Just Another Face in the Crowd.
My weekend was highlighted by serpentine lines, filled with sweaty folks, enjoying their right to assemble during this hot political season.
Portland Wows Obama is the headline in the Oregonian this morning, the image of Barack Obama standing in front of 60,000 people grace the cover. Another 15,000 stood outside the park, winding their way in a line that snaked through downtown, or on the Hawthorne Bridge, hearing nothing but the cheers of the crowd. That’s where we were yesterday afternoon. While we wanted to see Obama, the idea of standing in line for hours before the 12:30 opening (Obama came on around 2:45 pm) seemed a waste of a beautiful morning perfect for gardening, but we did think we could show up at 2:00 and hang on the outskirts—maybe catch the speech from the street or something. No such luck.
Andy’s folks (Mike and Phyllis) are in town and they were excited just to see the crowds and hear the cheering that greeted Obama. I commented to Phyllis that the last time I had seen so many bikes was at the main train station in Amsterdam, where they were stacked in a multi-level bike parking structure.
Friday night Viggo Mortensen was in town reading from Voices of A People’s History of the United States. I didn’t think there could be anything hotter on that steamy Portland evening than Viggo (Aragon, the King of Men) reading from Howard Zinn’s (Professor emeritus at Boston University, who is best known for putting the story of the common man/woman in the pages of history) companion piece. I was wrong. It’s Viggo singing a cappella, Bob Dylan’s Master of War. Big sigh….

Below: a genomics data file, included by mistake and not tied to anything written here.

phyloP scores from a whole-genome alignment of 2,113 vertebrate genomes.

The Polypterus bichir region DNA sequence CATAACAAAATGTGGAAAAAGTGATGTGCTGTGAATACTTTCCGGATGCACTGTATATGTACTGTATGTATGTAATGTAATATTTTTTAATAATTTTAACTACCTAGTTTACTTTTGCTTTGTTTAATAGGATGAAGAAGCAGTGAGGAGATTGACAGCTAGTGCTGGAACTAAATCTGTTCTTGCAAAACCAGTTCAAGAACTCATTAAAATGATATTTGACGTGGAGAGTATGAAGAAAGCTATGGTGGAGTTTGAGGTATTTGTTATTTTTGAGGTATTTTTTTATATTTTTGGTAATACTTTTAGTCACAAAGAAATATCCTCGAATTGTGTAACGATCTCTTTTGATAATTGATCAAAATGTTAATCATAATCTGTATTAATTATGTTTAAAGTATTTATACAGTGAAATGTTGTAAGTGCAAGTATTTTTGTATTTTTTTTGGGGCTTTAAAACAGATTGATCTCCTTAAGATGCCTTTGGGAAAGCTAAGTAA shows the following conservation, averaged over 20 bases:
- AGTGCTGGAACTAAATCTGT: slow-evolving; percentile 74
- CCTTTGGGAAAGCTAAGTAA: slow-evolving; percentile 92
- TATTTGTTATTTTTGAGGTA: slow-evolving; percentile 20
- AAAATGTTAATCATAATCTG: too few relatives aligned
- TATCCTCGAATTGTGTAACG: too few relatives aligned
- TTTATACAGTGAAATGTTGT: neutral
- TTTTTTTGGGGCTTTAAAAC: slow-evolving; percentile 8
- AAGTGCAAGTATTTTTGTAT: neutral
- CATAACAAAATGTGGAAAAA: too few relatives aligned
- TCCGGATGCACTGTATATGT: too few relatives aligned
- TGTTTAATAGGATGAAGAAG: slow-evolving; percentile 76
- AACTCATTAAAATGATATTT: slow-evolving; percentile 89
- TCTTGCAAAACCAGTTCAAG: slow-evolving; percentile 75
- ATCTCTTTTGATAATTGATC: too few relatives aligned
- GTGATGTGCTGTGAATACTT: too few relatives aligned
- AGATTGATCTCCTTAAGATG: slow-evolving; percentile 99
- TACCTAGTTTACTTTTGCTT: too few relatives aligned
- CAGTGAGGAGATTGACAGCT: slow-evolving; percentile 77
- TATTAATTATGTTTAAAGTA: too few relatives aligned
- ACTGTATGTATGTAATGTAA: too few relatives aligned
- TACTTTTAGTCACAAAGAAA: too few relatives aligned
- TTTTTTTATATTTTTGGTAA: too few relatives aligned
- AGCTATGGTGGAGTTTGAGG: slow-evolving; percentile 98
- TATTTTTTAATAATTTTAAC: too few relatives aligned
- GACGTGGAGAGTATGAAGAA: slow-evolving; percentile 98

Although Viggo’s appearance drew me to this—along with my adoration for Zinn’s material, he was not what I’ll remember most. Michael Ealy (star of Sleeper Cell, and also in Barbershop and Barbershop 2) positively channeled the energies of Malcolm X when he read from “A Message to the Grass Roots.” Shontina Vernon sang Billie Holiday’s Strange Fruit, a song I never got the full implications of until hearing Vernon sing it that night. And performance poet Staceyann Chin brought the house to it’s feet with her amazing performance of Cindy Sheehan’s “It’s Time the Antiwar Choir Started Singing.” Eddie Vedder, (of Pearl Jam fame) was a surprise guest (I thought it might have been Barack or Hillary who would surprise us) and he sang The Long Road, dedicated to Zinn’s wife who died earlier this week.
It’s great to live in a place where the people come out for something as unsexy as a primary race, or a speech first given in 1811. But that’s Portland and we are—as the Chinese curse goes—living in interesting times.